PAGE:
Honey-baked hams. Tri-tip steaks. Eggs, butter, hot sauce. Produce, lunch meat, hamburgers and chicken.
There was a lot of leftover food — roughly 70,000 pounds — after the U.S. Open at Chambers Bay, and for the first time it is being donated to help people in need.
On Tuesday, pallets of food were trucked to Lakewood to the warehouse of the Emergency Food Network, the Pierce County nonprofit that distributes goods to local food banks and shelters.
The network is the first group after a U.S. Open that’s been able to successfully take all the surplus from the event.
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“Everything you would need to run a very upscale corporate kitchen,” network director Helen McGovern-Pilant said.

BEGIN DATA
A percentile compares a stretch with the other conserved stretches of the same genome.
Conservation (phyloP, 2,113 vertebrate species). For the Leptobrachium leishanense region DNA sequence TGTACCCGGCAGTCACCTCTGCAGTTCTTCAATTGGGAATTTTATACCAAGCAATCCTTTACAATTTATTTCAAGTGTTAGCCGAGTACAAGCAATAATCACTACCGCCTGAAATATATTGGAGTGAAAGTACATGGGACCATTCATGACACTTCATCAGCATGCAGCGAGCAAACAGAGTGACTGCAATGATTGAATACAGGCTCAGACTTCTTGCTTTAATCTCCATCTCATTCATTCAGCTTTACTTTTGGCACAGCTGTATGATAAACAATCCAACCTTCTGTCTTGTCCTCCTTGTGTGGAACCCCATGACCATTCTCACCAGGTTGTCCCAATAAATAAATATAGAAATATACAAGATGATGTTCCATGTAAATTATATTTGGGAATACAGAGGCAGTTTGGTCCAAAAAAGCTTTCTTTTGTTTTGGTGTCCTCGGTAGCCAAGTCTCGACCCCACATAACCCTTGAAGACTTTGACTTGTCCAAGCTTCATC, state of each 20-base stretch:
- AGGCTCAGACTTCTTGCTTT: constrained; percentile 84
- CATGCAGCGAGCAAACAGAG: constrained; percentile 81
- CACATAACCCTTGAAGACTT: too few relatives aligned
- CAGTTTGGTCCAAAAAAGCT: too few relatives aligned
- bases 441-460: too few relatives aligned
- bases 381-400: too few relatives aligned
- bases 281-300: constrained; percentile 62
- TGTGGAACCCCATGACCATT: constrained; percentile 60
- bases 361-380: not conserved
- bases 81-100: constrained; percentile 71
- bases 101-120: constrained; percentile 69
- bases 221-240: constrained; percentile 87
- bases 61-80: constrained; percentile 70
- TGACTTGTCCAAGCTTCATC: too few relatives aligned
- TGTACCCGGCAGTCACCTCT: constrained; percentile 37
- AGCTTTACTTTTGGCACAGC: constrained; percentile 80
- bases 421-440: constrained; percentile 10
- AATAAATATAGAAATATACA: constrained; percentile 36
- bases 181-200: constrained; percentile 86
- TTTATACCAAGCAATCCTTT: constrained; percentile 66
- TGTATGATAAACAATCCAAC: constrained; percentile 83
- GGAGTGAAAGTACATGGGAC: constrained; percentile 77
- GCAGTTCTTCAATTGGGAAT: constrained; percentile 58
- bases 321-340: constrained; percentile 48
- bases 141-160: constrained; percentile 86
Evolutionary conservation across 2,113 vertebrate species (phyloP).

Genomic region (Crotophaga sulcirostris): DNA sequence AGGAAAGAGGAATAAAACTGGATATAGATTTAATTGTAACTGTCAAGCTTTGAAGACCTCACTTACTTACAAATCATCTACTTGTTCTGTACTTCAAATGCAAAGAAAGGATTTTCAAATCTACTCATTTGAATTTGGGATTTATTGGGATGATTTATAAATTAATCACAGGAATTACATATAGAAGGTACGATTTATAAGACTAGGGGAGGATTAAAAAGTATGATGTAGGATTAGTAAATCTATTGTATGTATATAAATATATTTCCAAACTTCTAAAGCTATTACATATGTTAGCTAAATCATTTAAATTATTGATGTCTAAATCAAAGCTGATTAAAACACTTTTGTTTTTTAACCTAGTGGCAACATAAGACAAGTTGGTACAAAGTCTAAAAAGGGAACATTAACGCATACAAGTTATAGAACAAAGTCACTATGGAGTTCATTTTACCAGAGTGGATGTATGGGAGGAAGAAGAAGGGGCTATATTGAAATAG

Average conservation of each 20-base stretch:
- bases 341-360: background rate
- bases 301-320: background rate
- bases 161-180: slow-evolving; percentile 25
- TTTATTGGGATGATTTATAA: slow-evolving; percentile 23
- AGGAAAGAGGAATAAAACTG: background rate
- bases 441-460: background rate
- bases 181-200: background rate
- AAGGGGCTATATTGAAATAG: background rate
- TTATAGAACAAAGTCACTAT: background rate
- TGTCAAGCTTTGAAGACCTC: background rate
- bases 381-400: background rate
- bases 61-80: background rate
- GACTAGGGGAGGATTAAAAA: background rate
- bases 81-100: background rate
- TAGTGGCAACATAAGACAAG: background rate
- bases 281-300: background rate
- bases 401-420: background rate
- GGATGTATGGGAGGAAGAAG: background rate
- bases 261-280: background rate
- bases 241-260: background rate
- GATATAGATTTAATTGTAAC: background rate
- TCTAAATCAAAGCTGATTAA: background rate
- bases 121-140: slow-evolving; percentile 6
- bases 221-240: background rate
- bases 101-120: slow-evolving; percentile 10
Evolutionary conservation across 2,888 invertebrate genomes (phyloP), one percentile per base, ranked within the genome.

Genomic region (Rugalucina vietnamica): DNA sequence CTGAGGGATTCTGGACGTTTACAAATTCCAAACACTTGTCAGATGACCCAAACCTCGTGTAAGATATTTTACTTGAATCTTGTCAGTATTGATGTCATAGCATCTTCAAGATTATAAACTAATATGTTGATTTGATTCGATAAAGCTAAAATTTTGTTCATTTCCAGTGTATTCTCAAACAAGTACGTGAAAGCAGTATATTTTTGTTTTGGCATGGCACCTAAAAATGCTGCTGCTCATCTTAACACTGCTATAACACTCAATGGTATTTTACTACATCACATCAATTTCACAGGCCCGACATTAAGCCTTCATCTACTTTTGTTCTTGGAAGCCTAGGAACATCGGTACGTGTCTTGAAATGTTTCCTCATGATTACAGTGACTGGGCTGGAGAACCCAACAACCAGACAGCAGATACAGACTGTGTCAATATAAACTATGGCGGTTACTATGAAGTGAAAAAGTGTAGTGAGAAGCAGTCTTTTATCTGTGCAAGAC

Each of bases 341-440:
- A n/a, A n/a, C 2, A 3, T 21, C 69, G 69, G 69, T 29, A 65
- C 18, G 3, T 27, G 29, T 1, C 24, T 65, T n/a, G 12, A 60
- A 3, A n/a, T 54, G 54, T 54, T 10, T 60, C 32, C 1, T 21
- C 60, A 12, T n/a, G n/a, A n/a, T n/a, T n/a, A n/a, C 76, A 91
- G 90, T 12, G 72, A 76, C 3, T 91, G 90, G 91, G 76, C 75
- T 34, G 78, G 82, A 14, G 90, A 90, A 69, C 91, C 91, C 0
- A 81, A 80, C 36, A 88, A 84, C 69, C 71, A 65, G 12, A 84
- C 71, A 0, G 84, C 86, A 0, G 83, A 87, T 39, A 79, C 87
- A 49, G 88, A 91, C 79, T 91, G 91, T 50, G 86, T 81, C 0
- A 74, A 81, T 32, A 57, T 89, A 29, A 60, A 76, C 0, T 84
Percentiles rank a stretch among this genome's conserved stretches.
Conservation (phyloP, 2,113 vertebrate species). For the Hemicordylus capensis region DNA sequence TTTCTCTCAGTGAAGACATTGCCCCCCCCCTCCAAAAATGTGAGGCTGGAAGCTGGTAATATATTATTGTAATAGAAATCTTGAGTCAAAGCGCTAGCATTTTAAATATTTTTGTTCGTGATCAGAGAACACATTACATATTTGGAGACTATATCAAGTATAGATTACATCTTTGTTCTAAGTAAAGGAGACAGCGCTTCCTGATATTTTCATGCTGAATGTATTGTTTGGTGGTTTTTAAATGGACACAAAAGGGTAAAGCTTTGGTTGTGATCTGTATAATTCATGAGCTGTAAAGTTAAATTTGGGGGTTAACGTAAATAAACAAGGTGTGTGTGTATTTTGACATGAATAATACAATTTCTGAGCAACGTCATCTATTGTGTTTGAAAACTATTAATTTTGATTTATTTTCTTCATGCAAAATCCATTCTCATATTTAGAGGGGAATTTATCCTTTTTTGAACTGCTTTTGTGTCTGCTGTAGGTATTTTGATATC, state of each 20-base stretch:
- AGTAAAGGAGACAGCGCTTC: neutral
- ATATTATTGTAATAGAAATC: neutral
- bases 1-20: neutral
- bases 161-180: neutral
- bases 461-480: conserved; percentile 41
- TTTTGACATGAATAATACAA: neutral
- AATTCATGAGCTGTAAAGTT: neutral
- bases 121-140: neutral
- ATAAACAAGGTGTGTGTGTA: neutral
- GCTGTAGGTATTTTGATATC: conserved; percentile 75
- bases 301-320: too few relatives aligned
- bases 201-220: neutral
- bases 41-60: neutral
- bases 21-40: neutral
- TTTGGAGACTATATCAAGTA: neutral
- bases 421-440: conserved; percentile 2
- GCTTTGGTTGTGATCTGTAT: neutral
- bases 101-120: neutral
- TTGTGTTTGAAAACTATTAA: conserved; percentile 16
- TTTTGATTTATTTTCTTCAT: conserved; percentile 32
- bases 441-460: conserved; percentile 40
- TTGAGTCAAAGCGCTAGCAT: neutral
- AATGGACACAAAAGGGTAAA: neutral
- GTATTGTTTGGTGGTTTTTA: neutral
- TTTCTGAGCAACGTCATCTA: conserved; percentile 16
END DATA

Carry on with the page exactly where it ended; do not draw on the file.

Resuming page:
“The other thing that is unusual is that it’s all current,” she added. “It’s not a week from its expiration date. It’s all beautiful, wonderful food.”
The company that contracts to cater the corporate hospitality efforts of the United States Golf Association is Maryland-based Ridgewells Catering.
The company has tried after other U.S. Opens to find places to donate the leftovers, but most food banks can take only some items.
“We end up throwing a lot away,” said Andrew Chalfant, Ridgewells’ director of major events. “It’s unique that they have the facilities and the capabilities to accept so much. That’s what we do is feed people.”
The Emergency Food Network even took surplus K-Cup coffees, and some unused bath towels, he said.
“They brought a big huge tractor-trailer that was refrigerated, and they loaded it up with everything we could put in it,” Chalfant said.
It looks like that might become a tradition.
McGovern-Pilant agreed to help look for a group near the Pittsburgh suburb of Oakmont, Pennsylvania, to accept the surplus food after the 2016 U.S. Open there.